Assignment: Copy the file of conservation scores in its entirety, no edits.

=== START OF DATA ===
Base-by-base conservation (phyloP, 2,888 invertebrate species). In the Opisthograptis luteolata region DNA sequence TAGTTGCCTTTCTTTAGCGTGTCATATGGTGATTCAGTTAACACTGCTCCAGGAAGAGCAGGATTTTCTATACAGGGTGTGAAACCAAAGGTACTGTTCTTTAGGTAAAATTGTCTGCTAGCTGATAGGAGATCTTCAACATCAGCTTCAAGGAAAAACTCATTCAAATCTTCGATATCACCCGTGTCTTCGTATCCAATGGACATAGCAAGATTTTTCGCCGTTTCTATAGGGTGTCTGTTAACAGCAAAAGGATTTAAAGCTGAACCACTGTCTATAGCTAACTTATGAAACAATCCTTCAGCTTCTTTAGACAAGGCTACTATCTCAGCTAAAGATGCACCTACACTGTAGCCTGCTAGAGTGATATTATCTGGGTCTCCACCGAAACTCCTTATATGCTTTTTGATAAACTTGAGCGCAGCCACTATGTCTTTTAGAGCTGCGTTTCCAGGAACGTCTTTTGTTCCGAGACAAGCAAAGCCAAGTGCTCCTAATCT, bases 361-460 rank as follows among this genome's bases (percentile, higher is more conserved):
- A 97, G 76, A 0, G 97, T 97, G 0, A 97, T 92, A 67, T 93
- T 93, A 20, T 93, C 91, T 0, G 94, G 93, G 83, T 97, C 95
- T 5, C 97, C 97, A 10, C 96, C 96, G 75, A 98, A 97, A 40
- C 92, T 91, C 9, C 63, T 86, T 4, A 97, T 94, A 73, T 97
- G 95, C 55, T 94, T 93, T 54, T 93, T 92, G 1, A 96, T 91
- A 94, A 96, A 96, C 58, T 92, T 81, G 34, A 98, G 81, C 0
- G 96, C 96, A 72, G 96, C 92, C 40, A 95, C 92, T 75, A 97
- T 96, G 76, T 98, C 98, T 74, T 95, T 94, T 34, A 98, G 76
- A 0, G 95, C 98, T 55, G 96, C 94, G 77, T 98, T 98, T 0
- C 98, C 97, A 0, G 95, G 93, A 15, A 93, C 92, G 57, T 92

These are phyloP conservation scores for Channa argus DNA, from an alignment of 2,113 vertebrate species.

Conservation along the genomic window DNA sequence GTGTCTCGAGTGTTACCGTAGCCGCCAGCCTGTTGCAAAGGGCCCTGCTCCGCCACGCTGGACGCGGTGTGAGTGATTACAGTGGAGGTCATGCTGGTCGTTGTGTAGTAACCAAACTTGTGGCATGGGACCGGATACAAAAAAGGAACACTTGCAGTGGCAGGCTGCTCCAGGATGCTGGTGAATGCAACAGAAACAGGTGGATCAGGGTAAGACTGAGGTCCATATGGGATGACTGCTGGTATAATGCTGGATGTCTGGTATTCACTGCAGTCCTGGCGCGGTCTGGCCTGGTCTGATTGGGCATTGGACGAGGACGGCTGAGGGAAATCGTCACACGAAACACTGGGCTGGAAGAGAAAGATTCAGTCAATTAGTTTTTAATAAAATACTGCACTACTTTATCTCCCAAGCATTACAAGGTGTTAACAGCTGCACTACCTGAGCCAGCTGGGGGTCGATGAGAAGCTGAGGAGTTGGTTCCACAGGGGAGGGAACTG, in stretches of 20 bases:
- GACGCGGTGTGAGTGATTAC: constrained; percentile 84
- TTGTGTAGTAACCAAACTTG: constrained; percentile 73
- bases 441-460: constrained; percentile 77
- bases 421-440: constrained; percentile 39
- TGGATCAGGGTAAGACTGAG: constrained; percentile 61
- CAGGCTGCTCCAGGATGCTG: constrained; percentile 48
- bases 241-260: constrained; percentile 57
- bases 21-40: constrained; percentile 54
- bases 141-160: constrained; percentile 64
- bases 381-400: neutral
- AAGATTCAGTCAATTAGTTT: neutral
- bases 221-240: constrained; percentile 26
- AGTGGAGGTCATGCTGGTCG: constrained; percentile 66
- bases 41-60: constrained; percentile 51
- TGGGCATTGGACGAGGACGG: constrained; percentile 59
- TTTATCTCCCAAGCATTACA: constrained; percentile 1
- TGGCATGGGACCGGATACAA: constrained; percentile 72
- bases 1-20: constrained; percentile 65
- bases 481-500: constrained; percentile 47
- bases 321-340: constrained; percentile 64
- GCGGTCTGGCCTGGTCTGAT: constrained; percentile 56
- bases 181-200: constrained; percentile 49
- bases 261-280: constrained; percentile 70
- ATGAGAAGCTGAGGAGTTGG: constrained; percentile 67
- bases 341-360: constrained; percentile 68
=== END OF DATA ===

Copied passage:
Base-by-base conservation (phyloP, 2,888 invertebrate species). In the Opisthograptis luteolata region DNA sequence TAGTTGCCTTTCTTTAGCGTGTCATATGGTGATTCAGTTAACACTGCTCCAGGAAGAGCAGGATTTTCTATACAGGGTGTGAAACCAAAGGTACTGTTCTTTAGGTAAAATTGTCTGCTAGCTGATAGGAGATCTTCAACATCAGCTTCAAGGAAAAACTCATTCAAATCTTCGATATCACCCGTGTCTTCGTATCCAATGGACATAGCAAGATTTTTCGCCGTTTCTATAGGGTGTCTGTTAACAGCAAAAGGATTTAAAGCTGAACCACTGTCTATAGCTAACTTATGAAACAATCCTTCAGCTTCTTTAGACAAGGCTACTATCTCAGCTAAAGATGCACCTACACTGTAGCCTGCTAGAGTGATATTATCTGGGTCTCCACCGAAACTCCTTATATGCTTTTTGATAAACTTGAGCGCAGCCACTATGTCTTTTAGAGCTGCGTTTCCAGGAACGTCTTTTGTTCCGAGACAAGCAAAGCCAAGTGCTCCTAATCT, bases 361-460 rank as follows among this genome's bases (percentile, higher is more conserved):
- A 97, G 76, A 0, G 97, T 97, G 0, A 97, T 92, A 67, T 93
- T 93, A 20, T 93, C 91, T 0, G 94, G 93, G 83, T 97, C 95
- T 5, C 97, C 97, A 10, C 96, C 96, G 75, A 98, A 97, A 40
- C 92, T 91, C 9, C 63, T 86, T 4, A 97, T 94, A 73, T 97
- G 95, C 55, T 94, T 93, T 54, T 93, T 92, G 1, A 96, T 91
- A 94, A 96, A 96, C 58, T 92, T 81, G 34, A 98, G 81, C 0
- G 96, C 96, A 72, G 96, C 92, C 40, A 95, C 92, T 75, A 97
- T 96, G 76, T 98, C 98, T 74, T 95, T 94, T 34, A 98, G 76
- A 0, G 95, C 98, T 55, G 96, C 94, G 77, T 98, T 98, T 0
- C 98, C 97, A 0, G 95, G 93, A 15, A 93, C 92, G 57, T 92

These are phyloP conservation scores for Channa argus DNA, from an alignment of 2,113 vertebrate species.

Conservation along the genomic window DNA sequence GTGTCTCGAGTGTTACCGTAGCCGCCAGCCTGTTGCAAAGGGCCCTGCTCCGCCACGCTGGACGCGGTGTGAGTGATTACAGTGGAGGTCATGCTGGTCGTTGTGTAGTAACCAAACTTGTGGCATGGGACCGGATACAAAAAAGGAACACTTGCAGTGGCAGGCTGCTCCAGGATGCTGGTGAATGCAACAGAAACAGGTGGATCAGGGTAAGACTGAGGTCCATATGGGATGACTGCTGGTATAATGCTGGATGTCTGGTATTCACTGCAGTCCTGGCGCGGTCTGGCCTGGTCTGATTGGGCATTGGACGAGGACGGCTGAGGGAAATCGTCACACGAAACACTGGGCTGGAAGAGAAAGATTCAGTCAATTAGTTTTTAATAAAATACTGCACTACTTTATCTCCCAAGCATTACAAGGTGTTAACAGCTGCACTACCTGAGCCAGCTGGGGGTCGATGAGAAGCTGAGGAGTTGGTTCCACAGGGGAGGGAACTG, in stretches of 20 bases:
- GACGCGGTGTGAGTGATTAC: constrained; percentile 84
- TTGTGTAGTAACCAAACTTG: constrained; percentile 73
- bases 441-460: constrained; percentile 77
- bases 421-440: constrained; percentile 39
- TGGATCAGGGTAAGACTGAG: constrained; percentile 61
- CAGGCTGCTCCAGGATGCTG: constrained; percentile 48
- bases 241-260: constrained; percentile 57
- bases 21-40: constrained; percentile 54
- bases 141-160: constrained; percentile 64
- bases 381-400: neutral
- AAGATTCAGTCAATTAGTTT: neutral
- bases 221-240: constrained; percentile 26
- AGTGGAGGTCATGCTGGTCG: constrained; percentile 66
- bases 41-60: constrained; percentile 51
- TGGGCATTGGACGAGGACGG: constrained; percentile 59
- TTTATCTCCCAAGCATTACA: constrained; percentile 1
- TGGCATGGGACCGGATACAA: constrained; percentile 72
- bases 1-20: constrained; percentile 65
- bases 481-500: constrained; percentile 47
- bases 321-340: constrained; percentile 64
- GCGGTCTGGCCTGGTCTGAT: constrained; percentile 56
- bases 181-200: constrained; percentile 49
- bases 261-280: constrained; percentile 70
- ATGAGAAGCTGAGGAGTTGG: constrained; percentile 67
- bases 341-360: constrained; percentile 68